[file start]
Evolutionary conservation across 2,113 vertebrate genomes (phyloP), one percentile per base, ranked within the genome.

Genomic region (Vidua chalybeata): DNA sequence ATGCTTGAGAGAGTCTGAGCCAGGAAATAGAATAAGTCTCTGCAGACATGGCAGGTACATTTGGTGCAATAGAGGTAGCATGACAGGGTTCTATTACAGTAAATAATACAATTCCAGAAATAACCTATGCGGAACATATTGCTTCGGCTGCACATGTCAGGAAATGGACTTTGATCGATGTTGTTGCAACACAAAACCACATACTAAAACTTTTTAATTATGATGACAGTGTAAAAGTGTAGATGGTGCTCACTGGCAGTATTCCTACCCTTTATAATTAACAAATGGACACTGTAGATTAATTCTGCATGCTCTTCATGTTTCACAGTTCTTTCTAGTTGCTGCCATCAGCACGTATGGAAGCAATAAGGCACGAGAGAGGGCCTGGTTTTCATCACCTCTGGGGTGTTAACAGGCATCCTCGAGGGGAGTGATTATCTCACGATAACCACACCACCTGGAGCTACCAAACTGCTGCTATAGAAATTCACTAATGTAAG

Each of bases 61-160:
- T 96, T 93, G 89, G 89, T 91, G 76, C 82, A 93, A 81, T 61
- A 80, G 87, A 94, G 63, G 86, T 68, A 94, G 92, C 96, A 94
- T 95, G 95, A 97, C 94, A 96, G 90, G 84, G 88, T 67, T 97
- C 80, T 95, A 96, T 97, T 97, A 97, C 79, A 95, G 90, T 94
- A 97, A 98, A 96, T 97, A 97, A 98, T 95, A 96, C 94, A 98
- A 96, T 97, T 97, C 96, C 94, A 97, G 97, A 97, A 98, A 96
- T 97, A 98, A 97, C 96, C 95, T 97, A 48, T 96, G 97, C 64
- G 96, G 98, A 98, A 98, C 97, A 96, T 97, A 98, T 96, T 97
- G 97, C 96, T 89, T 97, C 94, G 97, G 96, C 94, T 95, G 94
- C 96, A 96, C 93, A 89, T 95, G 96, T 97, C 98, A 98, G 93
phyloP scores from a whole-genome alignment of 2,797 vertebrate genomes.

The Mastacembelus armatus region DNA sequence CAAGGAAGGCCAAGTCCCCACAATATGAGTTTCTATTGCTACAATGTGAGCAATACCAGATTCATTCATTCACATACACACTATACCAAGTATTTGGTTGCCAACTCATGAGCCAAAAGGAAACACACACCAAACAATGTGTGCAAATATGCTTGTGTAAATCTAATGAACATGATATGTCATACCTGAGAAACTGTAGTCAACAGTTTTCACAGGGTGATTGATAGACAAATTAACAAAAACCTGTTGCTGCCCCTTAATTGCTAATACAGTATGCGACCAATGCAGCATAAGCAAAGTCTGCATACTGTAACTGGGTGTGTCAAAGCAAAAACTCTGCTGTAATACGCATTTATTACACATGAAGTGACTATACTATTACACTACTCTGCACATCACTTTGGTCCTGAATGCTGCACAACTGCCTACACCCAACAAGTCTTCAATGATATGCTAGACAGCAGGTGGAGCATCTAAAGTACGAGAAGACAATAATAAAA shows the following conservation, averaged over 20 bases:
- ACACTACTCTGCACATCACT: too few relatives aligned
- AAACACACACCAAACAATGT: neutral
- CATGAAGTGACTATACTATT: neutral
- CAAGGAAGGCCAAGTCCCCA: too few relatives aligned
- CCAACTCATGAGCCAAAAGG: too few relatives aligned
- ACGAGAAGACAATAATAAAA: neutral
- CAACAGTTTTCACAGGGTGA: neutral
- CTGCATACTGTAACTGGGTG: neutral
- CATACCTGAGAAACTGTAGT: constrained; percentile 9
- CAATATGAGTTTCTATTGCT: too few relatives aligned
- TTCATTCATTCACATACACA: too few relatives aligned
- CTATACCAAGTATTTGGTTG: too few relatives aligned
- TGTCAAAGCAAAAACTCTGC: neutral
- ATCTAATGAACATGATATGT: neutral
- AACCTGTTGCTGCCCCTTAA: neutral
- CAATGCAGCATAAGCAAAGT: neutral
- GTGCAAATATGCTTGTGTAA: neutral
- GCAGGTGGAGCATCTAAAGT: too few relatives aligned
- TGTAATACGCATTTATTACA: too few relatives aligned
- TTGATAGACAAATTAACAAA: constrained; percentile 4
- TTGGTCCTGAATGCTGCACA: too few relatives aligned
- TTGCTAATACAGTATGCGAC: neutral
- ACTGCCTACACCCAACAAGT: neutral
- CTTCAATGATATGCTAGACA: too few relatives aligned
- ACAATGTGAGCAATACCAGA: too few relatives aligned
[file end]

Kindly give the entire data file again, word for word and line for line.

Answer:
Evolutionary conservation across 2,113 vertebrate genomes (phyloP), one percentile per base, ranked within the genome.

Genomic region (Vidua chalybeata): DNA sequence ATGCTTGAGAGAGTCTGAGCCAGGAAATAGAATAAGTCTCTGCAGACATGGCAGGTACATTTGGTGCAATAGAGGTAGCATGACAGGGTTCTATTACAGTAAATAATACAATTCCAGAAATAACCTATGCGGAACATATTGCTTCGGCTGCACATGTCAGGAAATGGACTTTGATCGATGTTGTTGCAACACAAAACCACATACTAAAACTTTTTAATTATGATGACAGTGTAAAAGTGTAGATGGTGCTCACTGGCAGTATTCCTACCCTTTATAATTAACAAATGGACACTGTAGATTAATTCTGCATGCTCTTCATGTTTCACAGTTCTTTCTAGTTGCTGCCATCAGCACGTATGGAAGCAATAAGGCACGAGAGAGGGCCTGGTTTTCATCACCTCTGGGGTGTTAACAGGCATCCTCGAGGGGAGTGATTATCTCACGATAACCACACCACCTGGAGCTACCAAACTGCTGCTATAGAAATTCACTAATGTAAG

Each of bases 61-160:
- T 96, T 93, G 89, G 89, T 91, G 76, C 82, A 93, A 81, T 61
- A 80, G 87, A 94, G 63, G 86, T 68, A 94, G 92, C 96, A 94
- T 95, G 95, A 97, C 94, A 96, G 90, G 84, G 88, T 67, T 97
- C 80, T 95, A 96, T 97, T 97, A 97, C 79, A 95, G 90, T 94
- A 97, A 98, A 96, T 97, A 97, A 98, T 95, A 96, C 94, A 98
- A 96, T 97, T 97, C 96, C 94, A 97, G 97, A 97, A 98, A 96
- T 97, A 98, A 97, C 96, C 95, T 97, A 48, T 96, G 97, C 64
- G 96, G 98, A 98, A 98, C 97, A 96, T 97, A 98, T 96, T 97
- G 97, C 96, T 89, T 97, C 94, G 97, G 96, C 94, T 95, G 94
- C 96, A 96, C 93, A 89, T 95, G 96, T 97, C 98, A 98, G 93
phyloP scores from a whole-genome alignment of 2,797 vertebrate genomes.

The Mastacembelus armatus region DNA sequence CAAGGAAGGCCAAGTCCCCACAATATGAGTTTCTATTGCTACAATGTGAGCAATACCAGATTCATTCATTCACATACACACTATACCAAGTATTTGGTTGCCAACTCATGAGCCAAAAGGAAACACACACCAAACAATGTGTGCAAATATGCTTGTGTAAATCTAATGAACATGATATGTCATACCTGAGAAACTGTAGTCAACAGTTTTCACAGGGTGATTGATAGACAAATTAACAAAAACCTGTTGCTGCCCCTTAATTGCTAATACAGTATGCGACCAATGCAGCATAAGCAAAGTCTGCATACTGTAACTGGGTGTGTCAAAGCAAAAACTCTGCTGTAATACGCATTTATTACACATGAAGTGACTATACTATTACACTACTCTGCACATCACTTTGGTCCTGAATGCTGCACAACTGCCTACACCCAACAAGTCTTCAATGATATGCTAGACAGCAGGTGGAGCATCTAAAGTACGAGAAGACAATAATAAAA shows the following conservation, averaged over 20 bases:
- ACACTACTCTGCACATCACT: too few relatives aligned
- AAACACACACCAAACAATGT: neutral
- CATGAAGTGACTATACTATT: neutral
- CAAGGAAGGCCAAGTCCCCA: too few relatives aligned
- CCAACTCATGAGCCAAAAGG: too few relatives aligned
- ACGAGAAGACAATAATAAAA: neutral
- CAACAGTTTTCACAGGGTGA: neutral
- CTGCATACTGTAACTGGGTG: neutral
- CATACCTGAGAAACTGTAGT: constrained; percentile 9
- CAATATGAGTTTCTATTGCT: too few relatives aligned
- TTCATTCATTCACATACACA: too few relatives aligned
- CTATACCAAGTATTTGGTTG: too few relatives aligned
- TGTCAAAGCAAAAACTCTGC: neutral
- ATCTAATGAACATGATATGT: neutral
- AACCTGTTGCTGCCCCTTAA: neutral
- CAATGCAGCATAAGCAAAGT: neutral
- GTGCAAATATGCTTGTGTAA: neutral
- GCAGGTGGAGCATCTAAAGT: too few relatives aligned
- TGTAATACGCATTTATTACA: too few relatives aligned
- TTGATAGACAAATTAACAAA: constrained; percentile 4
- TTGGTCCTGAATGCTGCACA: too few relatives aligned
- TTGCTAATACAGTATGCGAC: neutral
- ACTGCCTACACCCAACAAGT: neutral
- CTTCAATGATATGCTAGACA: too few relatives aligned
- ACAATGTGAGCAATACCAGA: too few relatives aligned